Back when I was teaching in China, two of my colleagues and I ran a business English program on behalf of our school at a local factory. The company, Siwei, a mining equipment manufacturer, was apparently in talks with a German company to set up a joint venture, and they wanted to train up the business English of their future managers. The students, most of them recent college graduates, were very enthusiastic learners, and I think they appreciated their company investing in them. Unlike a lot of on-site business English courses, which tend to be a low priority for students who often have much more important things on their plate, the course had great attendance and we made a lot of progress over the course of six months. Also, the training manager, who I named Hank, was a walking stereotype of the shady, adulterous, face-collecting Chinese businessman. He quite excitedly explained his reason for having two phones: “Nokia is for wife, but iPhone is for my girlfriend.” Fucking Hank. After six months, the program ended, we went out for dinner and got wasted at KTV and I never heard from them again.
At least, not until earlier this year, when I happened to be reading some random business news. Apparently the company had (somewhat deceptively) managed to get itself acquired by equipment manufacturing giant Caterpillar, which earlier this year reported an 80% writeoff of bad assets due to Siwei’s creative accounting practices. The two companies have since settled, but the entire incident was more than a little unfortunate.
But what a feather in my teaching cap! My colleagues and I were contracted to improve the business English of Siwei’s staff and their ability communicate with foreign companies. That they ended up using this training to ultimately defraud an American company out of millions of dollars was beside the point*: in a profession where measurable results beyond enrollment and student satisfaction are hard to define, my students used their English to achieve their goals.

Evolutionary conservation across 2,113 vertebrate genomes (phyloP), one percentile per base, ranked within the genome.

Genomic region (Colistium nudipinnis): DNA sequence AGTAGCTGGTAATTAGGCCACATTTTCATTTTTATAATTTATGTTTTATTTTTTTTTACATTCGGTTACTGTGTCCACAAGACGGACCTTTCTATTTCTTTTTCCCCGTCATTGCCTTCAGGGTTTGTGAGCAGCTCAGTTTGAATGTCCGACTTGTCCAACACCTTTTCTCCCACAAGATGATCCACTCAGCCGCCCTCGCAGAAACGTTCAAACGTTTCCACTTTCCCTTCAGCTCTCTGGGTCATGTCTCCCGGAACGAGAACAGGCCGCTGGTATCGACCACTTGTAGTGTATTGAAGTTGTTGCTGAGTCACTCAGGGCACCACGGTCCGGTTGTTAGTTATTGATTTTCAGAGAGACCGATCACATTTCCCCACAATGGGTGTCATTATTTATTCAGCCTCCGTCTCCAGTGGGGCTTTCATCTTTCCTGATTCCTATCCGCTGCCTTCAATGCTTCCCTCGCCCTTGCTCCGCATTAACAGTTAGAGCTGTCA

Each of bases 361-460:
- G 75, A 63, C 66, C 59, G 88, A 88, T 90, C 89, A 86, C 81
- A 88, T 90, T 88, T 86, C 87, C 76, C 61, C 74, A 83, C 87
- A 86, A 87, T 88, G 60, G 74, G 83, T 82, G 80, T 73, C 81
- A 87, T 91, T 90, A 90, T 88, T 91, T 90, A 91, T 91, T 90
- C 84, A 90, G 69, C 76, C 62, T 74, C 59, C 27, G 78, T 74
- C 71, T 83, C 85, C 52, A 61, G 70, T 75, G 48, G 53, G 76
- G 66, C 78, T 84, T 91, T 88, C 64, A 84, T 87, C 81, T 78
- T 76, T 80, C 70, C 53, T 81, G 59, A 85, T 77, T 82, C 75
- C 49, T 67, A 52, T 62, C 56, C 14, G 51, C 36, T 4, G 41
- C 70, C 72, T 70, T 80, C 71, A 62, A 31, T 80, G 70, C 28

Student success stories (even backward ones, as in this example) are what drive me to continue teaching and improving as a teacher. A lot of teaching, especially in TEFL, is an exercise in repetition, at least in a day-to-day context. According to this paper, “Repetition is an important aid to learning and that having to actively recall or ‘retrieve’ a word is a more effective way of learning than simple exposure or just seeing a word over and over.” I’ve seen official estimates that people need to use a new vocabulary word 15 to 20 times before it’s embedded in their memory. Same goes for grammar, especially for older students with fossilized mistakes, which are deeply ingrained in their language use due to their repeated use without proper correction. With some of my lower-level academic students, explaining why “am/is/are” do not act as a helping verb in simple present conjugation is often a painstaking process, often because simple present and present progressive are taught in too close of a proximity.
However, lower-level students have the capacity to make a lot of progress in a short period of time. Once learners achieve basic mastery of a language, they can hit a frustrating wall, and it becomes harder to track even week-by-week progress. Intermediate learners are in a special kind of limbo where they make marked progress in some areas and lag in others, and each student is different. I’ve been there with my Chinese for almost three years now. My listening is great, my speaking is good-okay, and I’m still functionally illiterate. The challenge of teaching intermediate learners is applying triage to fortyeleven different areas of language and maintaining a class focus. Once students get to the advanced stage, it’s on them to address their needs, and the teacher’s focus should be on providing materials and lessons that challenge the students to set their own language goals. For example, I would teach a set vocabulary group about, say, kitchen appliances to a low-level class. For an advanced class, we might read a challenging text, I’d pre-teach a few important words, challenge them with comprehension questions and clarify any vocabulary they found interesting or got stuck on.